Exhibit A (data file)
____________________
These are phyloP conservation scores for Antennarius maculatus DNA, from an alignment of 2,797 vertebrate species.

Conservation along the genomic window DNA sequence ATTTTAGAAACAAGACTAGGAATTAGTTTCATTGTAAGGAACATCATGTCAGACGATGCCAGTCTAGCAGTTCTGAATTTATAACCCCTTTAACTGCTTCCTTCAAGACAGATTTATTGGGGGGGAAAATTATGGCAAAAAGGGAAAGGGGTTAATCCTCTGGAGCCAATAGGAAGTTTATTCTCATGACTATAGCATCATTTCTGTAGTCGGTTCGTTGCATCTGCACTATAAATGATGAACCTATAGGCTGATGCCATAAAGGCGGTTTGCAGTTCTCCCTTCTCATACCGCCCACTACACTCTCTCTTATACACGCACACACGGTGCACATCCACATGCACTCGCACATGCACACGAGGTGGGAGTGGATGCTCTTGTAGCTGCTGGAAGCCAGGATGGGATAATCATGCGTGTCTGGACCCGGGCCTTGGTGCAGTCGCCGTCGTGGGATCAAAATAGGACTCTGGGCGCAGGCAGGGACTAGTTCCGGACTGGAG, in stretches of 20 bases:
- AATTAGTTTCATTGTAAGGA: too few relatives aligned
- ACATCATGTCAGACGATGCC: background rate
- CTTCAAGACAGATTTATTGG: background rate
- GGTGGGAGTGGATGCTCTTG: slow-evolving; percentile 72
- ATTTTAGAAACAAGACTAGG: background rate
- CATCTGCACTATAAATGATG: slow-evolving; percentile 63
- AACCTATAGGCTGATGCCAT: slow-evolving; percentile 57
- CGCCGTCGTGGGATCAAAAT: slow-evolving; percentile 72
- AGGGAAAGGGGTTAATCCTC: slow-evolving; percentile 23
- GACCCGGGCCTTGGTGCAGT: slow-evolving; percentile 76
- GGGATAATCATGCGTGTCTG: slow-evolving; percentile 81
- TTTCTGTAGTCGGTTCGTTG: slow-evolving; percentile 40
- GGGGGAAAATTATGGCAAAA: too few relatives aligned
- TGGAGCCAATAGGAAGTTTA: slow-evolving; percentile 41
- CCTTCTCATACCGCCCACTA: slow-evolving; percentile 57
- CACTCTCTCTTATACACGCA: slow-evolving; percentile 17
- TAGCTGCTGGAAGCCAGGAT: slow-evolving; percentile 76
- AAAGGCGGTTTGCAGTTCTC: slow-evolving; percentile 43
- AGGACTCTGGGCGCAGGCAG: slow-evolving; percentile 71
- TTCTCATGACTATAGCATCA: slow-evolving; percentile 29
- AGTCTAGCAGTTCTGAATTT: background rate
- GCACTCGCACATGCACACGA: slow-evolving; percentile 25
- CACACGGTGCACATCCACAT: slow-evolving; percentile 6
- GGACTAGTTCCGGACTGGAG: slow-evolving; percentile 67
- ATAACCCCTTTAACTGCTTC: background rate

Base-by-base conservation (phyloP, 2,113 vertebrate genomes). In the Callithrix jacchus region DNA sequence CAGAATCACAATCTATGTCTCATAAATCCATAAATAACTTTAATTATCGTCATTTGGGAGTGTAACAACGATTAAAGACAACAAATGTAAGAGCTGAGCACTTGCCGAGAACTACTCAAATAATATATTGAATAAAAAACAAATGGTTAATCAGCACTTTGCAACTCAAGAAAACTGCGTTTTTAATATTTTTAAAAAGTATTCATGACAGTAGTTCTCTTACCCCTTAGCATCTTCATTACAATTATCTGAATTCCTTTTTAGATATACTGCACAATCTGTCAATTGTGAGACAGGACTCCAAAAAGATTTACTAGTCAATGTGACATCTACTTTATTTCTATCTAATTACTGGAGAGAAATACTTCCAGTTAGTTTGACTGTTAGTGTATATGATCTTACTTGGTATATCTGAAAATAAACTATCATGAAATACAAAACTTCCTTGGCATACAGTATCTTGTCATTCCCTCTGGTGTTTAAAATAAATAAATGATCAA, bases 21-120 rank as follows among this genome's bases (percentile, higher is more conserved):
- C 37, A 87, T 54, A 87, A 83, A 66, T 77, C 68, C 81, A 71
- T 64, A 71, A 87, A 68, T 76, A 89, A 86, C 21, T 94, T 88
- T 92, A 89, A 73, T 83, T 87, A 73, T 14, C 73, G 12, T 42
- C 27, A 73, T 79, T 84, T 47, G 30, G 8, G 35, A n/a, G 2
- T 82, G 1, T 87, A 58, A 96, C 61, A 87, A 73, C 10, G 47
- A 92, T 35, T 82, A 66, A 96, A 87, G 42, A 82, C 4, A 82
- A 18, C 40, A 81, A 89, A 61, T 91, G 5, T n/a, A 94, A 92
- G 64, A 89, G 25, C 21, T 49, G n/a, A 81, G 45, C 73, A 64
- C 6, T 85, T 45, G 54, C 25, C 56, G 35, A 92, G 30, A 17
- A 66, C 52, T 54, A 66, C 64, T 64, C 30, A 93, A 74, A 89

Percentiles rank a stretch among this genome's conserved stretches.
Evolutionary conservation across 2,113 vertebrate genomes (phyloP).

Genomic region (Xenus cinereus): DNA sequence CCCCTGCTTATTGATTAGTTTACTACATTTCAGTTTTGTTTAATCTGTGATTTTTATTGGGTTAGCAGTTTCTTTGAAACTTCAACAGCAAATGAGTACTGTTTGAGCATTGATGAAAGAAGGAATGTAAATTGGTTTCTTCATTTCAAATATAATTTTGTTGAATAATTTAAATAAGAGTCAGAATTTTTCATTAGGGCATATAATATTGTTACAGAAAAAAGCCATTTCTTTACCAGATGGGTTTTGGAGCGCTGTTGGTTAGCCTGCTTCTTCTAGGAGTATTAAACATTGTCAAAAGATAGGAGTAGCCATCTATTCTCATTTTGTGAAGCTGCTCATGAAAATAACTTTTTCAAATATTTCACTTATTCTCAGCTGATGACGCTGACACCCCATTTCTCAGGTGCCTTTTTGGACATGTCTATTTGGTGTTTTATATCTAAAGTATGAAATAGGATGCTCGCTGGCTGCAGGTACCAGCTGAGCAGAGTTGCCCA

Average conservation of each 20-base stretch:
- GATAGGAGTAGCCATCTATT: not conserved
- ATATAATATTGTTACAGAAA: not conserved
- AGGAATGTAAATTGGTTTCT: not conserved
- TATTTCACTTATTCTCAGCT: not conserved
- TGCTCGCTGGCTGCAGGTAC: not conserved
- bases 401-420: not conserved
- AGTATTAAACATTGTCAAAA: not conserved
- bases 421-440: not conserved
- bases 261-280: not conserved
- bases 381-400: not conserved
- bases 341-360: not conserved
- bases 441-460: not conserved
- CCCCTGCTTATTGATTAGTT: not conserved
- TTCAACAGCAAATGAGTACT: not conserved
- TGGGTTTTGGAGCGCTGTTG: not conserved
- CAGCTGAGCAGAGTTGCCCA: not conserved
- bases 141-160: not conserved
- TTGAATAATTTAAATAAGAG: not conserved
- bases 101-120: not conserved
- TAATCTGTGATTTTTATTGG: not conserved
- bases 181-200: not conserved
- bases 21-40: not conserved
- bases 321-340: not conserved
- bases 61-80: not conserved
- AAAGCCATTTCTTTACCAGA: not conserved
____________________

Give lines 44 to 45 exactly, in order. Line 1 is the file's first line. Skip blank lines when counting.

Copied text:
- ATATAATATTGTTACAGAAA: not conserved
- AGGAATGTAAATTGGTTTCT: not conserved